HIV/AIDS is now one of the most important global issues as it has serious consequences over the social, economical and cultural context of any country. This issue is not confined to a single or a group of countries; it is now the common issues of all the counties of the world. Bangladesh is also no exception in this regard. Though Bangladesh is still a low prevalent country for HIV/AIDS, however the risky behaviors related to HIV/AIDS infection are highly prevalent. This is a great challenge to combat HIV/AIDS in Bangladesh as the prevention programme needs the wide participation and open views of the people. This study reveals the level of knowledge and preparedness of the community to address HIV/AIDS. I hope this study will guide us to plan new activities and develop messages to combat HIV/AIDS according to the level of community readiness. I express my heartiest thank to the professionals and scientists of ICDDR,B to carry out the study. I also thank Save the Children- USA for their continuous support and hard work as the management agency.


Dr. Nizam Uddin Ahmed Director, HIV/AIDS Program and South Asia Program Advisor Save the Children - USA

FOREWORD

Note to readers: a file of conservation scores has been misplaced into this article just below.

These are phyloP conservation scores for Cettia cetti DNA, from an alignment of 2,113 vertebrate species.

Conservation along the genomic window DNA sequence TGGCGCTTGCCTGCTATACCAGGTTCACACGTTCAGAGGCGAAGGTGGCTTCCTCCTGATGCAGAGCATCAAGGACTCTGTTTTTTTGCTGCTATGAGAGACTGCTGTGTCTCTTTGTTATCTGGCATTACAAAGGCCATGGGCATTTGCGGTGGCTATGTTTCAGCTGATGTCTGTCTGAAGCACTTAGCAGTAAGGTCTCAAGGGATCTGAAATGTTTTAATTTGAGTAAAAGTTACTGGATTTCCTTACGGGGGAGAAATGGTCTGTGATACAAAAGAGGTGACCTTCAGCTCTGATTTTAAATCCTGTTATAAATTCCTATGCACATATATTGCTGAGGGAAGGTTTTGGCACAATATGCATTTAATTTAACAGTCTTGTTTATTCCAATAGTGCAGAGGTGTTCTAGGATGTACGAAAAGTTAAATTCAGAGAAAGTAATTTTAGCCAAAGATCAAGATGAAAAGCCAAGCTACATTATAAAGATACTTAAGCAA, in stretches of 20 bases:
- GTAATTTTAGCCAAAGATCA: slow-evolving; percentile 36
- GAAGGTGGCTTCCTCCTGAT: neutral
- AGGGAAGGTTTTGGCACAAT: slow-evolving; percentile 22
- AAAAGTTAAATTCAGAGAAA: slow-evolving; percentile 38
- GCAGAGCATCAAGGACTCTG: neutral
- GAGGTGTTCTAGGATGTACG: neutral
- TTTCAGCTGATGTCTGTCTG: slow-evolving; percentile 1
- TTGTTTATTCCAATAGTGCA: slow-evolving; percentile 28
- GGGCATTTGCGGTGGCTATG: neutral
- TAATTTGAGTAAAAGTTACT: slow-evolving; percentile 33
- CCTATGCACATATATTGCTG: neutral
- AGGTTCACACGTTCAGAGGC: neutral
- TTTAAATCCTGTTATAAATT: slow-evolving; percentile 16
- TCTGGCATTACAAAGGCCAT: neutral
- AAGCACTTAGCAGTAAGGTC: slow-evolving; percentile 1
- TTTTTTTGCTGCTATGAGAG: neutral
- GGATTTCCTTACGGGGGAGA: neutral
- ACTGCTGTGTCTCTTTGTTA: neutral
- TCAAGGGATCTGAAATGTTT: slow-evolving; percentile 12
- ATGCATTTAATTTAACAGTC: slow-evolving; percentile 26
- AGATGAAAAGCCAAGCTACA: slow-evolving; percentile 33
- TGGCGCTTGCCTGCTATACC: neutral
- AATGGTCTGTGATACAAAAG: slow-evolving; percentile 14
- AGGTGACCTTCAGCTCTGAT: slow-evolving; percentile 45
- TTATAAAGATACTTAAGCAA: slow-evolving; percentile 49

Recognizing the threat of HIV/AIDS epidemic in Bangladesh, the Government of Bangladesh has made HIV/AIDS prevention among youth, aged 15 to 24 years, a priority (GFATM, 2004). Within the context of the GFATM HIV/AIDS Youth Prevention Project in Bangladesh, several interventions are planned. It is well understood that the effectiveness of these interventions will be influenced by the selected content (evidence-based) and institutional capacities, and organizational integrity. What is less well recognized is the potential impact communities can have on program effectiveness and the ultimate spread of HIV/AIDS among youth in Bangladesh. Given its relatively conservative religious and cultural norms (Caldwell et al., 1999), Bangladeshi society is expected to resist the introduction of HIV/AIDS prevention messages addressing sexual behavior and the use of condoms. How well prepared communities are to adopt and work with HIV/AIDS prevention programs can be conceptually described as "community readiness". This investigation therefore has addressed the measurement and description of community readiness. The validated measure of community readiness, proof of its utility and adaptability to intervention programs will form the foundation for more effective community and public health partnerships and, in the end, more effective HIV/AIDS prevention efforts. The information of this study provides the insights of communities acceptance, disapprove and views of HIV/AIDS prevention in various aspects. Therefore it would be in great help to design the feasible HIV/AIDS prevention programs through all the reachable methods to youth. Above all, my heartfelt thank goes to National AIDS/STD Programme of Directorate General of Health Services for their continued support in completing the study. My heartiest gratitude to the research team of ICDDR, B responsible for this study and for their hard endeavor.